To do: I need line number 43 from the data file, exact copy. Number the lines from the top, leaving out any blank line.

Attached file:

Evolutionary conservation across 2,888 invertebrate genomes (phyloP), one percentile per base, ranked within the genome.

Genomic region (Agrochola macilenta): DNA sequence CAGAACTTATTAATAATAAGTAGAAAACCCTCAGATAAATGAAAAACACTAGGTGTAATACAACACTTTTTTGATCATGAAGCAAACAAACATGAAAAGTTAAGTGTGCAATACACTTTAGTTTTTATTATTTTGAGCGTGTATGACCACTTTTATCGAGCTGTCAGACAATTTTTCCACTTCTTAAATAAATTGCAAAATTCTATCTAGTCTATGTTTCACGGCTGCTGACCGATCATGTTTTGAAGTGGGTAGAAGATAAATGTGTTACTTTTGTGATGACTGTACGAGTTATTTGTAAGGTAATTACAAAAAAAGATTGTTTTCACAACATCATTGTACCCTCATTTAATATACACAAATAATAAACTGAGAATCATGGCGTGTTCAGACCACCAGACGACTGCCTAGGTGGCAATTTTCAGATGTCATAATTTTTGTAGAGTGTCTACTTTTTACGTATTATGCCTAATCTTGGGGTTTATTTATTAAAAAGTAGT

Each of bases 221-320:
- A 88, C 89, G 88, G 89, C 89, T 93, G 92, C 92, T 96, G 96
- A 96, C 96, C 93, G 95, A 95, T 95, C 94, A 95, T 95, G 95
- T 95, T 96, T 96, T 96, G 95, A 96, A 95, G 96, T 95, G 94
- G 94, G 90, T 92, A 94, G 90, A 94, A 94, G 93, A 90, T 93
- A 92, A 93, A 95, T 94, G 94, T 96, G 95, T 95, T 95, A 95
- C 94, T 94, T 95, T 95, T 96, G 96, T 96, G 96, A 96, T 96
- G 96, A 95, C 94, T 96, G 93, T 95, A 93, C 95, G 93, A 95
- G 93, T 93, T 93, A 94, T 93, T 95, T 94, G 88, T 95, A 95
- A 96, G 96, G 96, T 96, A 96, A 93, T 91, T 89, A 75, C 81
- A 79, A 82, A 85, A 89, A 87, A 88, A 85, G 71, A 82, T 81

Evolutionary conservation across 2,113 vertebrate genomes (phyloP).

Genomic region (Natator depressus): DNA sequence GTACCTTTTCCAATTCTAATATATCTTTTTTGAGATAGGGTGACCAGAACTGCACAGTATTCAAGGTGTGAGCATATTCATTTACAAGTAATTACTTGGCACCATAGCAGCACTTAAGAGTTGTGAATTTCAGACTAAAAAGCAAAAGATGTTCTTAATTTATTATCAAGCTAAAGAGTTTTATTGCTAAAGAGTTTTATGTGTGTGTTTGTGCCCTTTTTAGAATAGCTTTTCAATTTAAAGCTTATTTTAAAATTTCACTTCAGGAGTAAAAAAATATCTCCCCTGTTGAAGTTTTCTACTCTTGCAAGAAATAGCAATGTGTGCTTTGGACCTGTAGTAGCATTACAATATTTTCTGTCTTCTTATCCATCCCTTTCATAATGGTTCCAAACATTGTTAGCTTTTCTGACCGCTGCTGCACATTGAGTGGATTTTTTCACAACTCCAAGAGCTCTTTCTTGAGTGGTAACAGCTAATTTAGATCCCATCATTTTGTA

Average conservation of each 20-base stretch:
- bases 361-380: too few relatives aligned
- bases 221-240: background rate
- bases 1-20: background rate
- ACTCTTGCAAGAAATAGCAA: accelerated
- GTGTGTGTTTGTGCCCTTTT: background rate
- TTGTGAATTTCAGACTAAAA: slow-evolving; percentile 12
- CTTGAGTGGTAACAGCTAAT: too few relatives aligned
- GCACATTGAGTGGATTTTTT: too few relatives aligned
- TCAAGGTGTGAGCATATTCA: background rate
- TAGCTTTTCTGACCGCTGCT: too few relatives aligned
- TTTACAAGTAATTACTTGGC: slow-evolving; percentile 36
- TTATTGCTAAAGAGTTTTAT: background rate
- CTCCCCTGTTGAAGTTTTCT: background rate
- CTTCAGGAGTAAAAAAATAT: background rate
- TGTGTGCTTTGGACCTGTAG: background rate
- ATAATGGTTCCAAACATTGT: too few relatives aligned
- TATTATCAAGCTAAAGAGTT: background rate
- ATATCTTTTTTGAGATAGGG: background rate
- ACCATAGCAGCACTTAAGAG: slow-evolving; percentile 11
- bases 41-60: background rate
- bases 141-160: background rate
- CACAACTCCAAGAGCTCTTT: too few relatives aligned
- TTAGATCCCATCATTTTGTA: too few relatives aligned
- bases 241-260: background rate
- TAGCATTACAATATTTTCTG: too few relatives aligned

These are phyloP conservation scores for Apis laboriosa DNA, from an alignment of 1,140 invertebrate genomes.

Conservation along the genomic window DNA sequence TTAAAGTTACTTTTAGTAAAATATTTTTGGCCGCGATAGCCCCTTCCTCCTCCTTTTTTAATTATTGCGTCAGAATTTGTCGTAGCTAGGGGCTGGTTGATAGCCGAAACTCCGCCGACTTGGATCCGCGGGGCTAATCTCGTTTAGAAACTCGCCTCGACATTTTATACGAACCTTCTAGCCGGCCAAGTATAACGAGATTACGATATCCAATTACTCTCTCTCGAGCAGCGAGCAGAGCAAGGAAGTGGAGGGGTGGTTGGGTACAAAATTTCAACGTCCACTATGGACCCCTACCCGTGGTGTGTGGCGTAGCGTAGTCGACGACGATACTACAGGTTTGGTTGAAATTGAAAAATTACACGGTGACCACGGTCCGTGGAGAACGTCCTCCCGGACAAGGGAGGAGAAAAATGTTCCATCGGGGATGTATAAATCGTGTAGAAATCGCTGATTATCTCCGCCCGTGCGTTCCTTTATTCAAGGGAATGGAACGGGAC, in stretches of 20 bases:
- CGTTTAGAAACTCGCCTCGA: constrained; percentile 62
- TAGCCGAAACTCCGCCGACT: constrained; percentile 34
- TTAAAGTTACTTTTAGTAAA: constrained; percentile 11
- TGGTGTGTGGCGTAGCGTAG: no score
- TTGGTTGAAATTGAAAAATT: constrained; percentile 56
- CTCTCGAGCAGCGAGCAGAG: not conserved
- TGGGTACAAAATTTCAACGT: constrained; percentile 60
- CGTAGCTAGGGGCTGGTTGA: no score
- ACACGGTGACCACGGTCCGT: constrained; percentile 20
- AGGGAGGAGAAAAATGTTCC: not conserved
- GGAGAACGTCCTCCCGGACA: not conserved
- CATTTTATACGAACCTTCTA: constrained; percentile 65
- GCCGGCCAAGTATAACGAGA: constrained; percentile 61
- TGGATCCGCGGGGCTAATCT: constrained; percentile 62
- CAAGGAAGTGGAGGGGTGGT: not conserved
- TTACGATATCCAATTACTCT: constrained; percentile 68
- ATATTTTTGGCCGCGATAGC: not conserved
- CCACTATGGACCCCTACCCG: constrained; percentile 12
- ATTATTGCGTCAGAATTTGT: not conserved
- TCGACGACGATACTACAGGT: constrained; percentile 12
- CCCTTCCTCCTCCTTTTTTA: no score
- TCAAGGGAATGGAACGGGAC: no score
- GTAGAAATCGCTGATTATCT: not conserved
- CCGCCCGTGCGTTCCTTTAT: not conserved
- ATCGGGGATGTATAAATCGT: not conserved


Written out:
Conservation along the genomic window DNA sequence TTAAAGTTACTTTTAGTAAAATATTTTTGGCCGCGATAGCCCCTTCCTCCTCCTTTTTTAATTATTGCGTCAGAATTTGTCGTAGCTAGGGGCTGGTTGATAGCCGAAACTCCGCCGACTTGGATCCGCGGGGCTAATCTCGTTTAGAAACTCGCCTCGACATTTTATACGAACCTTCTAGCCGGCCAAGTATAACGAGATTACGATATCCAATTACTCTCTCTCGAGCAGCGAGCAGAGCAAGGAAGTGGAGGGGTGGTTGGGTACAAAATTTCAACGTCCACTATGGACCCCTACCCGTGGTGTGTGGCGTAGCGTAGTCGACGACGATACTACAGGTTTGGTTGAAATTGAAAAATTACACGGTGACCACGGTCCGTGGAGAACGTCCTCCCGGACAAGGGAGGAGAAAAATGTTCCATCGGGGATGTATAAATCGTGTAGAAATCGCTGATTATCTCCGCCCGTGCGTTCCTTTATTCAAGGGAATGGAACGGGAC, in stretches of 20 bases: